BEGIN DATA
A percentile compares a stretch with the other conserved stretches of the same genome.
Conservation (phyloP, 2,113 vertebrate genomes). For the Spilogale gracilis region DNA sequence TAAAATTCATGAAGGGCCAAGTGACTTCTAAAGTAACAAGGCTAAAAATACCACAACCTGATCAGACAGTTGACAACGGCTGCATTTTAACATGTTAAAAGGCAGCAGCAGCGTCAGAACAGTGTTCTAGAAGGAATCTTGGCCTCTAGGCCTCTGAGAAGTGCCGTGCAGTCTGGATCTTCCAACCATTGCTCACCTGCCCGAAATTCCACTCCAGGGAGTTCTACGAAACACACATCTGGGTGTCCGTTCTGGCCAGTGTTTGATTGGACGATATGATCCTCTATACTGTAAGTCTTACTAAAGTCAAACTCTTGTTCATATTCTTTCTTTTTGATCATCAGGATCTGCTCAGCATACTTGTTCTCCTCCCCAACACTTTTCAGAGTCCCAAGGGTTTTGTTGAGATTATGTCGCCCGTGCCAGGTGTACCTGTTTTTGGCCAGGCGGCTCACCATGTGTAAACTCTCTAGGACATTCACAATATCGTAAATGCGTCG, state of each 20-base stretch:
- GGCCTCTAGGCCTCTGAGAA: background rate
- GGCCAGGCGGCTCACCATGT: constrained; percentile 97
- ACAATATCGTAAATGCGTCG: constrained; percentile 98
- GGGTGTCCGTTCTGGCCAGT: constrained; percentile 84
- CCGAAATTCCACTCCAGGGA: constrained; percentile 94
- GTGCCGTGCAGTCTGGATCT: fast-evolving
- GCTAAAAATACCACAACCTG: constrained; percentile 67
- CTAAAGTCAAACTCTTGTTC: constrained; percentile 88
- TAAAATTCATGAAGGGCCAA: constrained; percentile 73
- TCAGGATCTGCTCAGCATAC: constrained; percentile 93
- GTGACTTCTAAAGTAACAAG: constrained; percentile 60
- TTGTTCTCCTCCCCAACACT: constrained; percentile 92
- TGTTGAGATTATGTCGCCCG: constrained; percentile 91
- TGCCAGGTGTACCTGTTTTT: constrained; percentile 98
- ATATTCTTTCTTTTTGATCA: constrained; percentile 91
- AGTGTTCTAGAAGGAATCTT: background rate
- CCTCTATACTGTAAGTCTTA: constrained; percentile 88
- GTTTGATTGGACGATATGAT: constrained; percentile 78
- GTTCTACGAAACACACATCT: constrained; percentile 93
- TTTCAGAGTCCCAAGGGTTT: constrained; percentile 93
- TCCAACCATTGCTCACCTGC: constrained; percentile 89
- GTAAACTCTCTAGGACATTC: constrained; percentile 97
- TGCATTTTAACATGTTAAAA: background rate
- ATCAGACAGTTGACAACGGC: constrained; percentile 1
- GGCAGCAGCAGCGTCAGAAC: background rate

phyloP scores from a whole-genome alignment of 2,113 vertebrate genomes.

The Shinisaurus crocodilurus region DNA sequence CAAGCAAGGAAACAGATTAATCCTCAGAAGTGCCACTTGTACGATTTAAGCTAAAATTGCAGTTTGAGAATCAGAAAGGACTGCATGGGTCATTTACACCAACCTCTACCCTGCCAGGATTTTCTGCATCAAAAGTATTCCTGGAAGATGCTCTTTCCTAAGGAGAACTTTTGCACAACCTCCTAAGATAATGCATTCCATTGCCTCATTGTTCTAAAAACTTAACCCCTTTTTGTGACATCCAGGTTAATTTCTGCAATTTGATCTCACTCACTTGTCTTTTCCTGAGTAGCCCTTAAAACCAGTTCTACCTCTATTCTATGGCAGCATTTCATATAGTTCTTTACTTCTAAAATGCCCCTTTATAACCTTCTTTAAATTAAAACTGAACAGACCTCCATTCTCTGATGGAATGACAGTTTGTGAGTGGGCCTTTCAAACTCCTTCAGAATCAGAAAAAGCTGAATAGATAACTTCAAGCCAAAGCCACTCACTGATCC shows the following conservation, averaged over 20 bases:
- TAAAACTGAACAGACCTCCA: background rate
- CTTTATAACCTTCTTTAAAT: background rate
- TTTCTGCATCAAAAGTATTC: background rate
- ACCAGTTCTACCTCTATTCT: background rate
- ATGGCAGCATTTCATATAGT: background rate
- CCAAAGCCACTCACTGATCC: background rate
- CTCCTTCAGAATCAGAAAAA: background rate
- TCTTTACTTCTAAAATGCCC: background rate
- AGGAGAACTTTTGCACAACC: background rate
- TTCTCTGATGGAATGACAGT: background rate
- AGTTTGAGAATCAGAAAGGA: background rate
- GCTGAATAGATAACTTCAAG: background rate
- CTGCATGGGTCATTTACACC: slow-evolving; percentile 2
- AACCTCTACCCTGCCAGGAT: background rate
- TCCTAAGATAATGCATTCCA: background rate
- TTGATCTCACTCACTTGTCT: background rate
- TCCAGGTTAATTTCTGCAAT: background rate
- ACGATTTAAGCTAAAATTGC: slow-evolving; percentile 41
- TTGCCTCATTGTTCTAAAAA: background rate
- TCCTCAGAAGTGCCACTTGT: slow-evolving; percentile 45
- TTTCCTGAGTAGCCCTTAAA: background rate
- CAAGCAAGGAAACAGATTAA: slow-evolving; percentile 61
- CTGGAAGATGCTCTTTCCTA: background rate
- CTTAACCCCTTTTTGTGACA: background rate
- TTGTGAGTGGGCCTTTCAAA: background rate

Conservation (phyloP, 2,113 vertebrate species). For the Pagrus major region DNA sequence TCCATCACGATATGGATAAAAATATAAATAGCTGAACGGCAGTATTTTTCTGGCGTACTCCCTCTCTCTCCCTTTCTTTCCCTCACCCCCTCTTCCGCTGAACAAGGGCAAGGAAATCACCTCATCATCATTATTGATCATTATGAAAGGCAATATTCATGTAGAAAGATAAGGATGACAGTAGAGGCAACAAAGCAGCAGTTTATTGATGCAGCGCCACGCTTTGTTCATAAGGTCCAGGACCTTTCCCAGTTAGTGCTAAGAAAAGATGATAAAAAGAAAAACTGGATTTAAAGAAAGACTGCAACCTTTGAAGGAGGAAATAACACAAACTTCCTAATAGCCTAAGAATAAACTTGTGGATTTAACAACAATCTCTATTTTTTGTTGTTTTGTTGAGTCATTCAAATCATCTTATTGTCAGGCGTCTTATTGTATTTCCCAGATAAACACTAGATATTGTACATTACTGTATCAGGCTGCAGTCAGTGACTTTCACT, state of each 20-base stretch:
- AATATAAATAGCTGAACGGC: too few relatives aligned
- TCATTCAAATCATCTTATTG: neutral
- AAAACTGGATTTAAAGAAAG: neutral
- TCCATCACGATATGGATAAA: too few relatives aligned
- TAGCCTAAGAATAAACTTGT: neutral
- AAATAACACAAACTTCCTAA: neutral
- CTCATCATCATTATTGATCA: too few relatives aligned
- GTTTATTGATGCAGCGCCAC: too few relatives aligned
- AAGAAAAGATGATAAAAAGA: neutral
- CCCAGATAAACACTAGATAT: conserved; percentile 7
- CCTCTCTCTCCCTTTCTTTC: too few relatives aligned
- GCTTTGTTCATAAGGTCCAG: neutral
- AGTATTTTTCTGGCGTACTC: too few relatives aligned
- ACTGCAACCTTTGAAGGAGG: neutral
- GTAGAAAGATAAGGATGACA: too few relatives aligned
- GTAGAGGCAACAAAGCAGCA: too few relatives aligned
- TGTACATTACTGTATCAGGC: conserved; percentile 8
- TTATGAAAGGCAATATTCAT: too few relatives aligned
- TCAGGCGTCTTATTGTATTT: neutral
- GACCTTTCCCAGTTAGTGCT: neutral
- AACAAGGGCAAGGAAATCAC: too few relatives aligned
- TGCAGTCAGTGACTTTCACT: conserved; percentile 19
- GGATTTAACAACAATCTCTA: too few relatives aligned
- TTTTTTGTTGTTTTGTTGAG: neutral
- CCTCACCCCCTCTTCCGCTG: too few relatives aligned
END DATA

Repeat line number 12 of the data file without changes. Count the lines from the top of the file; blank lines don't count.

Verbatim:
- TCAGGATCTGCTCAGCATAC: constrained; percentile 93